Nevertheless, it can be comforting to reminisce about those who have passed away and to cherish their memory in our hearts.
Another reason we are here today is to be reminded of and to find comfort from God’s Word about our relationship with our God. Melva had a relationship with God. It began at her baptism and was fostered in her youth. She publicly confessed her faith in our God at her confirmation. In here young adult years she shared her faith in God by teaching Sunday school. And even though she did not continue her relationship with the church she was baptized and confirmed in, we hope and pray that she continued her relationship with God and that she was able to fulfill an encouragement that was given to her at her confirmation.
This is the time of year when many young boys and girls are confirmed in the Lutheran faith. Although we currently have no students of that age at Salem, yesterday (the first Sunday in May), is the date we set aside for confirmation. One thing that we do on confirmation is that each student comes to the front of the church, kneels at the altar, and the Pastor blesses them with their confirmation verse. What was Melva’s confirmation verse? (NIV)
1 Praise the Lord, my soul; all my inmost being, praise his holy name. 2 Praise the Lord, my soul, and forget not all his benefits—
She was encouraged to praise the Lord. To glorify him in words and deeds. To speak well of him to others and to honor him in her heart. To trust in God above all things and to joyfully proclaim just how wonderful he is. She was to keep in mind and to find comfort in who he is and what he had done to save her. She was also encouraged to remember (“forget not all his benefits.”)
The Psalmist continues by recounting what those benefits are — what our God has done for his people — for us.
He forgives all your sins. This is important. Our sins separate us from God. Without forgiveness, we would only receive God’s temporal and eternal punishment. Death would be the start of unbearable punishment that will last for eternity.
He heals all your diseases. This is not a guarantee that we will recover from every illness but a poetic way of saying we are forgiven.
He redeems our life from the pit. The Christian looks to Jesus (and Jesus alone) who redeems us from hell. St. Peter reminds us that
(NIV)
reminds us that (NIV)
18 For you know that it was not with perishable things such as silver or gold that you were redeemed from the empty way of life handed down to you from your ancestors, 19 but with the precious blood of Christ, a lamb without blemish or defect. 20 He was chosen before the creation of the world, but was revealed in these last times for your sake. 21 Through him you believe in God, who raised him from the dead and glorified him, and so your faith and hope are in God.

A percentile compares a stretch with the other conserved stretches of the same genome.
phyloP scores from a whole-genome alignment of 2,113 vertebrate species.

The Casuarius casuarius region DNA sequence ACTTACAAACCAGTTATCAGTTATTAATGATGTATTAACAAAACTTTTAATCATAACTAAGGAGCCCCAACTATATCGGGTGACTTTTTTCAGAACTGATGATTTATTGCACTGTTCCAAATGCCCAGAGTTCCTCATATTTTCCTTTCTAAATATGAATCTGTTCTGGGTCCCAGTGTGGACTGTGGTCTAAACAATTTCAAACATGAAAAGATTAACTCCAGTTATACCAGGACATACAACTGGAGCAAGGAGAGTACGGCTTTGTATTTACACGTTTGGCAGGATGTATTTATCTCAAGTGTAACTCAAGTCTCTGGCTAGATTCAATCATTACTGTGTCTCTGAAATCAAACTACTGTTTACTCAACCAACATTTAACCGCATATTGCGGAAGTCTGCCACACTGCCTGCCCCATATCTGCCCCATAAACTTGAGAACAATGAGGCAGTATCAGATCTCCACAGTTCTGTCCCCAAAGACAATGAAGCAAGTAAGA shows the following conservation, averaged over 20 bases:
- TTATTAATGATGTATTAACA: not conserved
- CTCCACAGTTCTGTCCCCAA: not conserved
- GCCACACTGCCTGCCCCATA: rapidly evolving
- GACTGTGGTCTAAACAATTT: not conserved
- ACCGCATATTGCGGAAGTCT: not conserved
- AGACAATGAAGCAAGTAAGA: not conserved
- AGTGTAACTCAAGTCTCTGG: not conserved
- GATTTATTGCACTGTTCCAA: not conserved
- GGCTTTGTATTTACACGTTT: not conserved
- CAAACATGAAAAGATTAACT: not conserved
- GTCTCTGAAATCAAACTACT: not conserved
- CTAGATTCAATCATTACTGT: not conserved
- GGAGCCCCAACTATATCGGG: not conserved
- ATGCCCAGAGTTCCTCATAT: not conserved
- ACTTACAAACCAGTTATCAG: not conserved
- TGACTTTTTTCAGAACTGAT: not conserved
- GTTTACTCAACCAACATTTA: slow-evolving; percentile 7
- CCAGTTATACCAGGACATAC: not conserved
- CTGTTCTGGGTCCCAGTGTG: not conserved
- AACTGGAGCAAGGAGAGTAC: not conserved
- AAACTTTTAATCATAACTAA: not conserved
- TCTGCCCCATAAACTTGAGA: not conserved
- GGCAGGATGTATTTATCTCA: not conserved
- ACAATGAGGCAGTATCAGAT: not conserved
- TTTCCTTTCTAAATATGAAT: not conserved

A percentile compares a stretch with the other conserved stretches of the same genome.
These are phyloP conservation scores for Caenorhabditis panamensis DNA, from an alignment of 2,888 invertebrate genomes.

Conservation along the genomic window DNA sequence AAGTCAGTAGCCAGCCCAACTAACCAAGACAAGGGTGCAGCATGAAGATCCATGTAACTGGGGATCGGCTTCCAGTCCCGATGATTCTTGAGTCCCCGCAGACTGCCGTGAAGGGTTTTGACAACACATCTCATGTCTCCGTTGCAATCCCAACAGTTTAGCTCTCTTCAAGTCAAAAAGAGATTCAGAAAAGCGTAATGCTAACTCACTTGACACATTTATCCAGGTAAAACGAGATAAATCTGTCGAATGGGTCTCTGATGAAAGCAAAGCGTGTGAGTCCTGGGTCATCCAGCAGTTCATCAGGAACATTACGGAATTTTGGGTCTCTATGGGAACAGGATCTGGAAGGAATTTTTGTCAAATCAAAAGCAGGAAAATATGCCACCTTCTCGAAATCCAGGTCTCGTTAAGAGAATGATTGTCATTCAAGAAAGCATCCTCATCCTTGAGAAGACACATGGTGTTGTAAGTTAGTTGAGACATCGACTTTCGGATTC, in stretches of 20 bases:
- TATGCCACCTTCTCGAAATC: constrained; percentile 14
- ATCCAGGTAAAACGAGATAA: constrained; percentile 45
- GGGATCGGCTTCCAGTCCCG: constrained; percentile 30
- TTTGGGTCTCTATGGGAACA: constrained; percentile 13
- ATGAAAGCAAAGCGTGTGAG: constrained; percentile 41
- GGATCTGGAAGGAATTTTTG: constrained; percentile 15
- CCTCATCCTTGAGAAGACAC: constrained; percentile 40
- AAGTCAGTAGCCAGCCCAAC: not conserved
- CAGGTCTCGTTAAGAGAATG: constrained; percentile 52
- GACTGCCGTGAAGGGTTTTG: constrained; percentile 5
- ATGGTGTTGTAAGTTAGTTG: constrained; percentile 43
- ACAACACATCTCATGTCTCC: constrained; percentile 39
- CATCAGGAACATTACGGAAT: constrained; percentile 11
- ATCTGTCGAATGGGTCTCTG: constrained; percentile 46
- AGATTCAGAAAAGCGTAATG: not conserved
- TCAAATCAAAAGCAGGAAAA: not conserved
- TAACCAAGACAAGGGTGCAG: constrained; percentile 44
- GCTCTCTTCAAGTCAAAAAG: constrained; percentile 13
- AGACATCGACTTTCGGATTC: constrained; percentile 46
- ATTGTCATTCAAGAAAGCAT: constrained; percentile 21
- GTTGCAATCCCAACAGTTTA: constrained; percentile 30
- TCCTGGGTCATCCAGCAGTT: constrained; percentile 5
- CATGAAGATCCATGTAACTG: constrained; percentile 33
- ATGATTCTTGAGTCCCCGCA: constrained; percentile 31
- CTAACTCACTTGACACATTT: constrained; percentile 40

He crowns us with love and compassion. Our God loves us so much that he gave his son to die on the cross to redeem us and his Holy Spirit to bring us to faith in Jesus.
He satisfies our desires with good things so that our youth is renewed like the eagle’s.
We need to be renewed. A common theme in the bible about our life is that we are all headed toward death. A common picture is that of the life of a plant. This is used later in this Psalm as well.
Psalm 103:13–18 NIV
13 As a father has compassion on his children, so the Lord has compassion on those who fear him; 14 for he knows how we are formed, he remembers that we are dust. 15 The life of mortals is like grass, they flourish like a flower of the field; 16 the wind blows over it and it is gone, and its place remembers it no more. 17 But from everlasting to everlasting the Lord’s love is with those who fear him, and his righteousness with their children’s children— 18 with those who keep his covenant and remember to obey his precepts.
As one who worked with plants, Melva would see this every year as the seasons changed. The growing season begins with promise and the vigorous growth of plants. As the season progresses, they mature, become old, and die.
And that is why we are here today. Not because plants die but because people die. Melva progressed through the stages of life as many others have done and others will do. There is no escaping death.
But there is escaping eternal death. Because God remembers us.
(NIV)
13 As a father has compassion on his children, so the Lord has compassion on those who fear him; 14 for he knows how we are formed, he remembers that we are dust.
And even though a consequence of sin is that we return to dust
(NIV)
17 To Adam he said, “Because you listened to your wife and ate fruit from the tree about which I commanded you, ‘You must not eat from it,’ “Cursed is the ground because of you; through painful toil you will eat food from it all the days of your life. 18 It will produce thorns and thistles for you, and you will eat the plants of the field. 19 By the sweat of your brow you will eat your food until you return to the ground, since from it you were taken; for dust you are and to dust you will return.”
God’s goal for us is that we trust in the one who had redeemed us, not forgetting him, but trusting in him all of our lives, that even though our bodies will return to dust, he will raise them from the dead on the Last Day because Jesus died and rose and again and that because he lives, we also will live.
We will be reminded of that after our luncheon today. We will travel to the Lowell Cemetery for the committal. At the committal we will commit the body of Melva to the grave in the sure hope of the resurrection remembering that Jesus rose from the grave and that
(NIV)
28 “Do not be amazed at this, for a time is coming when all who are in their graves will hear his voice 29 and come out—those who have done what is good will rise to live, and those who have done what is evil will rise to be condemned. 30 By myself I can do nothing; I judge only as I hear, and my judgment is just, for I seek not to please myself but him who sent me.